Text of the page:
Neil Best's Article On
How Wine Is Made
These fermentation tanks play a major role in the wine making process. When two identical batches
of grapes are fermented differently the ensuing wines may be as different as night and day.
Our Introduction To How Wine Is Made
Best takes you through the steps of making wine. While his article is short, it covers the
Title: How Wine Is Made
By: Neil Best
The first stage in the wine making process is to crush the grapes. In days gone by the grapes would be loaded into a large vat and the wine maker(s) would gently tread on them to break the grapes' skins to release the juice.
Nowadays this procedure is almost invariably carried out using a machine called, unsurprisingly, a crusher.
In the case of white wines, after crushing, the juice is separated immediately from the pulp of skins and stalks and fermentation commences.
When making red (and rosÚ) wines, the juice is allowed to remain in contact with the crushed pulp for a while to add color, body and flavor to the 'must' (the juice to be fermented).
Most modern wines are fermented at a relatively low temperature (around 20░ C), which results in wine with a fruity character. White wines are commonly made in large, cooled, stainless steel containers but some better quality wines are fermented in oak casks or, alternatively, oak chippings may be added to the must.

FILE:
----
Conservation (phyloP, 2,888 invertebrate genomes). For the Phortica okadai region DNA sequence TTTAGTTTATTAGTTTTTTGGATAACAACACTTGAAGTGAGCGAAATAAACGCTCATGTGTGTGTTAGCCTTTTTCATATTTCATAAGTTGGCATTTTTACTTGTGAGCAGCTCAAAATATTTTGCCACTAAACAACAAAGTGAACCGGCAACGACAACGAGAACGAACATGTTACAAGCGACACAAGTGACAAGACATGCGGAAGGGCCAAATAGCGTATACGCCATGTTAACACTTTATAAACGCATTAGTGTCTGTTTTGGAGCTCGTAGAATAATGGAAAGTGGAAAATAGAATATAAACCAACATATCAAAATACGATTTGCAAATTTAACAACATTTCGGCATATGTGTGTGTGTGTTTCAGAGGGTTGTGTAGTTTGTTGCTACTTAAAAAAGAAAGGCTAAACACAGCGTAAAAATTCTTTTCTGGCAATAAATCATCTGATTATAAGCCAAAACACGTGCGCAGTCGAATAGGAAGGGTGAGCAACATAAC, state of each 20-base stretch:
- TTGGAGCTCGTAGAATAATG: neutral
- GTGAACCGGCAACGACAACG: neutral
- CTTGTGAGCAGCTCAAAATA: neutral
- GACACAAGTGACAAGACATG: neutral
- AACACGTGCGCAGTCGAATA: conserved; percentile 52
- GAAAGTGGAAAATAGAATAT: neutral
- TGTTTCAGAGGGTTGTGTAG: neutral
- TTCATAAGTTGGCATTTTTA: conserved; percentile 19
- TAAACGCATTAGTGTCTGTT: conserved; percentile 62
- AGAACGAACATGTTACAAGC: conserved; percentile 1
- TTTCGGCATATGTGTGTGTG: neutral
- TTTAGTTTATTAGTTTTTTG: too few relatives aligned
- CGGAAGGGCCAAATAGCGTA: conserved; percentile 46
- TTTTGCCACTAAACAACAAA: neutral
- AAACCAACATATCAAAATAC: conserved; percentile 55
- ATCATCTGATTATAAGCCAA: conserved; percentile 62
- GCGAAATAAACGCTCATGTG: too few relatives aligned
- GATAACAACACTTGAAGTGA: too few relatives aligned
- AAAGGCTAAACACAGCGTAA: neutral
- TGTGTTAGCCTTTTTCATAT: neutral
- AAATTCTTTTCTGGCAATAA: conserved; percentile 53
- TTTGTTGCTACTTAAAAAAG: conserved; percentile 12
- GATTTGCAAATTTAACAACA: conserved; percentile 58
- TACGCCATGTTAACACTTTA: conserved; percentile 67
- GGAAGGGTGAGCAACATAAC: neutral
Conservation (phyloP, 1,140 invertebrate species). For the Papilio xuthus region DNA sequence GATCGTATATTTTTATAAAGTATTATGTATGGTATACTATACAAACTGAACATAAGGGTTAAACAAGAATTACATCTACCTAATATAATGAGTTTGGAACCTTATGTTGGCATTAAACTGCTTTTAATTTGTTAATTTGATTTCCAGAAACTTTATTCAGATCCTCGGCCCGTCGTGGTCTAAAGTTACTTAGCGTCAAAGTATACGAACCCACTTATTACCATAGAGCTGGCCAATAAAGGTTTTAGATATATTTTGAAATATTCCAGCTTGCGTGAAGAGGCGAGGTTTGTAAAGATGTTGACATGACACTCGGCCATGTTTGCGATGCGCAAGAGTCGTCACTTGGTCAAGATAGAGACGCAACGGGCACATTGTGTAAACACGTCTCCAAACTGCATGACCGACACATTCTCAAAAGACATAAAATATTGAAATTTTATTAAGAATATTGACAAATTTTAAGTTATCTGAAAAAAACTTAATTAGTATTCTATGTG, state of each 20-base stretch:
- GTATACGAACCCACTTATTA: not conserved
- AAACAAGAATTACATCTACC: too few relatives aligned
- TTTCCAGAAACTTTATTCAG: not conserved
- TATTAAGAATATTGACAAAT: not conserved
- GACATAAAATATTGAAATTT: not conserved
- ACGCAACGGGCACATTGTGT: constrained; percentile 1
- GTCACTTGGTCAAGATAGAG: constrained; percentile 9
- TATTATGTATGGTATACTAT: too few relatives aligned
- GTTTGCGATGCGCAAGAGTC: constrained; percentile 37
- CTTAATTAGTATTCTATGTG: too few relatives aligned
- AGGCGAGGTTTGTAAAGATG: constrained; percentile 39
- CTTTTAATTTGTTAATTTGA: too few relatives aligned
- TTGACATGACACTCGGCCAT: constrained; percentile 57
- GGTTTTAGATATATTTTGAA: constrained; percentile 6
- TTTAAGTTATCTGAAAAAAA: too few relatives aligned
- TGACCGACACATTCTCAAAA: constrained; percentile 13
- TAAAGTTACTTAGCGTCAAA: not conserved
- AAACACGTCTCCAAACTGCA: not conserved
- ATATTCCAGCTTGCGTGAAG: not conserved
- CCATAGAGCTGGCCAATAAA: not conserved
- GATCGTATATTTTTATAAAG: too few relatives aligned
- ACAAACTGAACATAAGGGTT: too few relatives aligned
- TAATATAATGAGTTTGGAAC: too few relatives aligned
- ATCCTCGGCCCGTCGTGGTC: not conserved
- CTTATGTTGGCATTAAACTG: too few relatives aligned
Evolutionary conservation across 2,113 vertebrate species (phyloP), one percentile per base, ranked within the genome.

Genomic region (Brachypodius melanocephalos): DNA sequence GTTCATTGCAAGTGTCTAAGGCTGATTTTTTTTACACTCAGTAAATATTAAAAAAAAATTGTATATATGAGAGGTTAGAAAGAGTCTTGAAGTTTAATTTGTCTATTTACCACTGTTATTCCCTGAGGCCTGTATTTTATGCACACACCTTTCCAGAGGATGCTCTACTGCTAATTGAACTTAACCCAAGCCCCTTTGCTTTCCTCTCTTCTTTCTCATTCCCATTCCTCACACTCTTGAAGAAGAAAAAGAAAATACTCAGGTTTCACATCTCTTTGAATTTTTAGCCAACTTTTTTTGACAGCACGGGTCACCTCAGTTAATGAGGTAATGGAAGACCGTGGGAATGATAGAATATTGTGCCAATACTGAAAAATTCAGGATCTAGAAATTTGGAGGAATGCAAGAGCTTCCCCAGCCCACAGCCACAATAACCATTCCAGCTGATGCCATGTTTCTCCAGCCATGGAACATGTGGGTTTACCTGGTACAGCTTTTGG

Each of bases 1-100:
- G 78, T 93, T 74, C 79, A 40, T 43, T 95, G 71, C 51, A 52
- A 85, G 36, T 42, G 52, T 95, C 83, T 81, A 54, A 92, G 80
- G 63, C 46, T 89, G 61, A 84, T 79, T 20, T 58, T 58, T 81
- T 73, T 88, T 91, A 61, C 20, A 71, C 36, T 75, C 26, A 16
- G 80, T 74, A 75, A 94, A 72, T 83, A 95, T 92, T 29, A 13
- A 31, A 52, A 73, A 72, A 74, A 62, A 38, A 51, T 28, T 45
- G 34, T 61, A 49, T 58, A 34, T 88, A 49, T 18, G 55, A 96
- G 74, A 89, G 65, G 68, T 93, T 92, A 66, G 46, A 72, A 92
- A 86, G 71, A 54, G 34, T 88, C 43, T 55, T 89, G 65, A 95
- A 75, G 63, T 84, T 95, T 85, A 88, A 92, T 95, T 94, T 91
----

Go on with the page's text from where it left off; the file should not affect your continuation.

Red and rosÚ wines are usually produced in stainless steel vats or, sometimes, in oak. When the fermenting wine has reached the required color intensity, the liquid is drawn from the vessel, leaving behind the crushed skins and stalks.
Before bottling, wines from different batches may be blended together and matured. Depending on the type of wine, the length of this maturation process can be measured in anything from days to years.
If an "oaky" flavor is desired then the wine can be matured in oak barrels. New oak or old oak barrels can be used depending on the final flavor required.
Even after bottling, the flavor of some quality wines will continue to evolve, albeit at a slower rate.
However nowadays, most wines, even expensive wines, are ready for drinking soon after bottling.
About the Author: Since Neil Best first asked: who made the first wine? he's been recording his findings at http://www.goodglug.com
This article is part of the free Good Glug Wine Appreciation Course.
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